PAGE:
THOSE who have had the opportunity to read the Bible should be familiar with the story of Jesus telling the Jews to destroy the temple and he would rebuild it in three days. With his
Messianic hands, he would build a better and more prosperous city.
There is an age-old theory that one must destroy in order to build. That is why in order to build new structures in the CBD, old ones have to be pulled down. The same is true of human character. It is important sometimes to destroy the old person in order to live a new life.
I am not sure whether the same principle is applicable with an economy.
This unfortunately appears to be the guiding policy of government. The destruction the economy has been subjected to over the past five years bears witness to this notion. There is a destructive hand on the loose in this country.
It is being unleashed to destroy so that government can rebuild. That is why we always hear our rulers talking of rebuilding the national herd, rebuilding infrastructure on the farms, reviving the ailing manufacturing sector, resuscitating the health sector, re-equipping Air Zimbabwe and Zupco etc.
In all this frenzy of rebuilding, resuscitating, reforming and reviving, government has tried to position itself as the saviour of the country. But who is the killer here? Who is the destroyer?
I recall at the inception of the land reform programme when Justice minister Patrick Chinamasa said something like you cannot make an omelette without breaking eggs. Government in the name of land reform did break eggs but where is the omelette? When government decided to embark on the chaotic land reform programme, it killed grain production, it killed irrigation, it decimated the dairy sector, and it butchered beef cattle and cut a swathe through horticulture. Breaking eggs to do what Patrick?
Today government and its apostle, Gideon Gono, have been dishing out funds to rehabilitate the agricultural sector. Gono is getting applause for his largesse. He is our saviour.
Joseph Chinotimba last week talked of “our God-given governor”. That’s good alliteration Joseph. (Don’t bite your tongue though. Take it slowly.)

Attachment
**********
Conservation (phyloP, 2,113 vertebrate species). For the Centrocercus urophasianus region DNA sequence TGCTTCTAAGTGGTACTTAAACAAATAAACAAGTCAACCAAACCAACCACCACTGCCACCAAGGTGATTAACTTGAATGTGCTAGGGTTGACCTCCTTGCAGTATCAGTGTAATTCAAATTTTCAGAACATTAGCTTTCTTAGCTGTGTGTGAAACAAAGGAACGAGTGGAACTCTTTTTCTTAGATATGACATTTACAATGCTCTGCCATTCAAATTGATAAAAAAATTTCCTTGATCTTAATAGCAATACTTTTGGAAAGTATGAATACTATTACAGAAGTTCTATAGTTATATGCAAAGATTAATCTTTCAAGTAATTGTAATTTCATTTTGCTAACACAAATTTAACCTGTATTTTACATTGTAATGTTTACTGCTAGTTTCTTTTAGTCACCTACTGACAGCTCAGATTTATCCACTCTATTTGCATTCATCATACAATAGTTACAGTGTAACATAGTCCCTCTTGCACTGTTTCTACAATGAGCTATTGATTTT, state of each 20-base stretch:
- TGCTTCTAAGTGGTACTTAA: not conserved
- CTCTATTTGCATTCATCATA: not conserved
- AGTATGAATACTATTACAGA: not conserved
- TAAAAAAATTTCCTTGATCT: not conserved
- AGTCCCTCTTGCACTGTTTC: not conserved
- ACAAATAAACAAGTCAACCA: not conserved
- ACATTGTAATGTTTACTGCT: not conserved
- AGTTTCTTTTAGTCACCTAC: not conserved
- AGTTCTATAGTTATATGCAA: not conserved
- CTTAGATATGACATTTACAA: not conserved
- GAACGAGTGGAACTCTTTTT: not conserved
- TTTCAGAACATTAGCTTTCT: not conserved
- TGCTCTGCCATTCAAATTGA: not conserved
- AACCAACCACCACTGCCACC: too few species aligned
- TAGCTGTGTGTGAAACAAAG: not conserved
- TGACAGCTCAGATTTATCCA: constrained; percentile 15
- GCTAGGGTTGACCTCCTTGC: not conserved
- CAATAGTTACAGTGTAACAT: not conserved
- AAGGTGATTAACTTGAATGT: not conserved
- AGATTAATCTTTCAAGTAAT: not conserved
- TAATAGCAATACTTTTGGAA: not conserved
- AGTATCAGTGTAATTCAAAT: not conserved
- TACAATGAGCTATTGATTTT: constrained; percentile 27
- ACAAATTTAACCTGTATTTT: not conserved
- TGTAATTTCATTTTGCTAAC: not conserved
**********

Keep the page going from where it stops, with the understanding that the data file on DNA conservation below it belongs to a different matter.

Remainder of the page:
Last week Gono even proposed bringing back the “former operators” of horticultural concerns to offer technical expertise. He could not call them former white farmers because it is not politically correct. Government will now seek glory for realising the importance of experienced hands in agriculture. We will however not forget that government kicked out years of experience on the farms and replaced them with corruption.
When Chinamasa spoke of the land revolution, I am sure he did not mean stripping tractors, looting irrigation equipment, trashing farmhouses (look at what they did to the late Enos Chikowore’s farmhouse), cutting trees and slaughtering game for the pot. What has been built out of this?
The destructive hand of government in schools, colleges and universities is manifest. We do not need to discuss government’s record in health and social services.
That poisoned mindset is driving the current blitz against informal traders in the CBD. I have no problem with attempts to spruce up the CBD and ensuring no laundry is done on First Street. I however have a problem with government criminalising institutions it helped to create. The reason why there is a flourishing informal sector, albeit laced with criminal elements, is because government has failed to develop and expand the formal sector.
Will government close companies, parastatals and some of its departments simply because they are sabotaging the economy? Gono told us clearly where corruption and graft are centred. Zimra, the police, parastatals and the Department of Immigration.
I do not expect to see a blitz of equal force at these institutions because our government has not been known to deal decisively with real issues. The men and women running our government are crazy with blitzes that are unfortunately aimed at the wrong targets. The real criminals manning high offices have escaped the net.
Gono promised us that he would deal with those who abused the public sector funds, those who diverted agro-loans to buy vehicles and other goodies and those politicians who have been encouraging their supporters not to repay loans. We don’t expect anything spectacular. Remember the VIP housing scheme, the DDF boreholes scam and the embarrassing looting of the War Victims Compensation Fund? Are the perpetrators of these social crimes not occupying top offices in government and parastatals? These are the real criminals who have been shielded from arrest by political patronage.
I still want to refer to the adage of breaking eggs to make omelettes. If ever Zimbabwe needs to destroy in order to build, the first structure that must to be brought down is the coterie of blind leaders currently running the asylum of patronage.
Frankly speaking, what damage to the city were the flower vendors at Africa Unity Square causing? Did their flowers not look extremely beautiful whether passing along Jason Moyo Avenue or from La Fontaine Restaurant at Meikles?
Who is the criminal here? The flower vendors or Sekesai Makwavarara and company, who have for weeks failed to repair the damaged fresh water pipes along Harare Street? What can they build in Harare after all this destruction? More chaos I suppose.
We are now in a madhouse and the inmates are in charge!